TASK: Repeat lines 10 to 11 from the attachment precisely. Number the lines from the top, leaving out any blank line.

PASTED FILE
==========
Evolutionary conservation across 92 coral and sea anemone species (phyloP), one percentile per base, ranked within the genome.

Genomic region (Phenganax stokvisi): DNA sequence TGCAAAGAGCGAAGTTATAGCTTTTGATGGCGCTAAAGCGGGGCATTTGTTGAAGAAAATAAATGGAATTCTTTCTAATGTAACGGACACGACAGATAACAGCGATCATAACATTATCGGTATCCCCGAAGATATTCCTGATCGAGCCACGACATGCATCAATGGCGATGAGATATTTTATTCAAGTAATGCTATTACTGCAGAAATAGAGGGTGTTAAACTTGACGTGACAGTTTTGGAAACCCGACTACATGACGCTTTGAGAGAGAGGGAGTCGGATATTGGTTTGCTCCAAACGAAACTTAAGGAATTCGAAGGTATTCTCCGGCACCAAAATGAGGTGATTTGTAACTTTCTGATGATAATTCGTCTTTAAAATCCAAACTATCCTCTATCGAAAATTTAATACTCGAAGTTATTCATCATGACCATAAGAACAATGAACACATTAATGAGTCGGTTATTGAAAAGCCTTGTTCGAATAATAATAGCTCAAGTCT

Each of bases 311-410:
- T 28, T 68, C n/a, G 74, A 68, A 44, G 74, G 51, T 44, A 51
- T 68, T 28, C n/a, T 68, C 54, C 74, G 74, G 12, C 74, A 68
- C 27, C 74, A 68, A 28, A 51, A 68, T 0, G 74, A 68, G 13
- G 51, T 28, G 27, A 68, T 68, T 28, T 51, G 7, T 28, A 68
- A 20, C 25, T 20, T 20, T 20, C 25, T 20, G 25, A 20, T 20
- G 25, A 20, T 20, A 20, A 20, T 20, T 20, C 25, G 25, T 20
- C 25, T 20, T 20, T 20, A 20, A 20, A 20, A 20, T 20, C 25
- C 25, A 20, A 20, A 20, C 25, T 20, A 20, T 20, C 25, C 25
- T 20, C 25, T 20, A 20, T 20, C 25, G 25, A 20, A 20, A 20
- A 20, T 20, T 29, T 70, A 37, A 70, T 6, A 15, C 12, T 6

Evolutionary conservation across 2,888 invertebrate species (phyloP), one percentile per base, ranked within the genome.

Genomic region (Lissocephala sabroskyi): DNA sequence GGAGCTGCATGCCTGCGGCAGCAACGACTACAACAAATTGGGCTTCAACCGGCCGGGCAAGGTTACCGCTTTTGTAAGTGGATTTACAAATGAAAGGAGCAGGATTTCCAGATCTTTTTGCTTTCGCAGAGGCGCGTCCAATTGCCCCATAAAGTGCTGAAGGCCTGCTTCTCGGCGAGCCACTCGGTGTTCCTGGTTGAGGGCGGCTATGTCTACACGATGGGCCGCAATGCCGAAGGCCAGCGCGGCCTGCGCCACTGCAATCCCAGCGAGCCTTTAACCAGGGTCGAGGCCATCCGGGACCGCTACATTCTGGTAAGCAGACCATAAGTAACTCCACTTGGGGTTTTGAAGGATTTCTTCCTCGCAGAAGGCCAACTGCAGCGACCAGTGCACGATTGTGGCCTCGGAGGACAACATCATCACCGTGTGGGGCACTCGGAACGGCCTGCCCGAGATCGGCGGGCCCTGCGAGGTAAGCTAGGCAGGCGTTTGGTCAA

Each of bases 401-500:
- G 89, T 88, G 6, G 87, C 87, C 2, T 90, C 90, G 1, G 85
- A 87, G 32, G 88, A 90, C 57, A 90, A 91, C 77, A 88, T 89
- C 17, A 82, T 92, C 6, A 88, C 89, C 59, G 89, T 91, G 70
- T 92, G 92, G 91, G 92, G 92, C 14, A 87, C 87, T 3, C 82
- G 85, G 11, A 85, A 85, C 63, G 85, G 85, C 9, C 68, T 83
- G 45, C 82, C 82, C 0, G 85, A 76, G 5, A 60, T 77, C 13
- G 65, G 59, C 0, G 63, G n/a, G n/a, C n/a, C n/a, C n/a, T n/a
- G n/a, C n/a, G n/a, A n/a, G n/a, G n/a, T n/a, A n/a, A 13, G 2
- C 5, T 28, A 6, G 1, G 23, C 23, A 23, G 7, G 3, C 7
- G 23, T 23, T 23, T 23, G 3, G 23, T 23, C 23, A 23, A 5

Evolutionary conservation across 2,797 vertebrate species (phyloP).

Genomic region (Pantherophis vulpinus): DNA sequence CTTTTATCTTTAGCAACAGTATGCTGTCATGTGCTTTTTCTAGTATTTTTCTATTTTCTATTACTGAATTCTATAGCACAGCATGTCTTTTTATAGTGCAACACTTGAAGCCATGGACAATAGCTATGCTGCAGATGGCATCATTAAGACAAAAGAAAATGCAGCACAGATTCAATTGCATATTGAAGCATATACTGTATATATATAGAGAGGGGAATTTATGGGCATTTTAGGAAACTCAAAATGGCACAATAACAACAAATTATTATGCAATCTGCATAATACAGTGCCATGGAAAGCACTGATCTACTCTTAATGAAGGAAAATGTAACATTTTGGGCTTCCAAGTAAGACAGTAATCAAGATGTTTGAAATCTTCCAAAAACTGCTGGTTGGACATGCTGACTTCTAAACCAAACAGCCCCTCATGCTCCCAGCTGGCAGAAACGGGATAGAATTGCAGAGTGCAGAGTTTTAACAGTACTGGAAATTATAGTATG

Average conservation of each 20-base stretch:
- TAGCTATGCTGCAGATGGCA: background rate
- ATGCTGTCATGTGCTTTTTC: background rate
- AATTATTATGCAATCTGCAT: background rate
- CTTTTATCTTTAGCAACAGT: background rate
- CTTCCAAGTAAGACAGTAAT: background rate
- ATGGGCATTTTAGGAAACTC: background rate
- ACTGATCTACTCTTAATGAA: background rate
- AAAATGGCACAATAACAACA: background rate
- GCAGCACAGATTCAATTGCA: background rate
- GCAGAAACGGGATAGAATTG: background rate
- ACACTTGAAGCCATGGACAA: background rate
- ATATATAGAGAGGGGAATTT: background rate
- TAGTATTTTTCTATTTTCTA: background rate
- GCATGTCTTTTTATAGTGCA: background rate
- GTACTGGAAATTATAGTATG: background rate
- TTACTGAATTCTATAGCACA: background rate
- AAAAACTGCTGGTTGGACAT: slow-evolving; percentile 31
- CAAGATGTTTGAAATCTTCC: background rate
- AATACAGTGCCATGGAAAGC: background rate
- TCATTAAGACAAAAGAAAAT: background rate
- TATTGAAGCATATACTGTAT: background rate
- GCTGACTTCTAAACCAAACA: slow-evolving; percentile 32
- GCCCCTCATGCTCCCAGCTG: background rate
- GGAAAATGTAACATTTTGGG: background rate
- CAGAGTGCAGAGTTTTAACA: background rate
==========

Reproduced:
- C 25, T 20, T 20, T 20, A 20, A 20, A 20, A 20, T 20, C 25
- C 25, A 20, A 20, A 20, C 25, T 20, A 20, T 20, C 25, C 25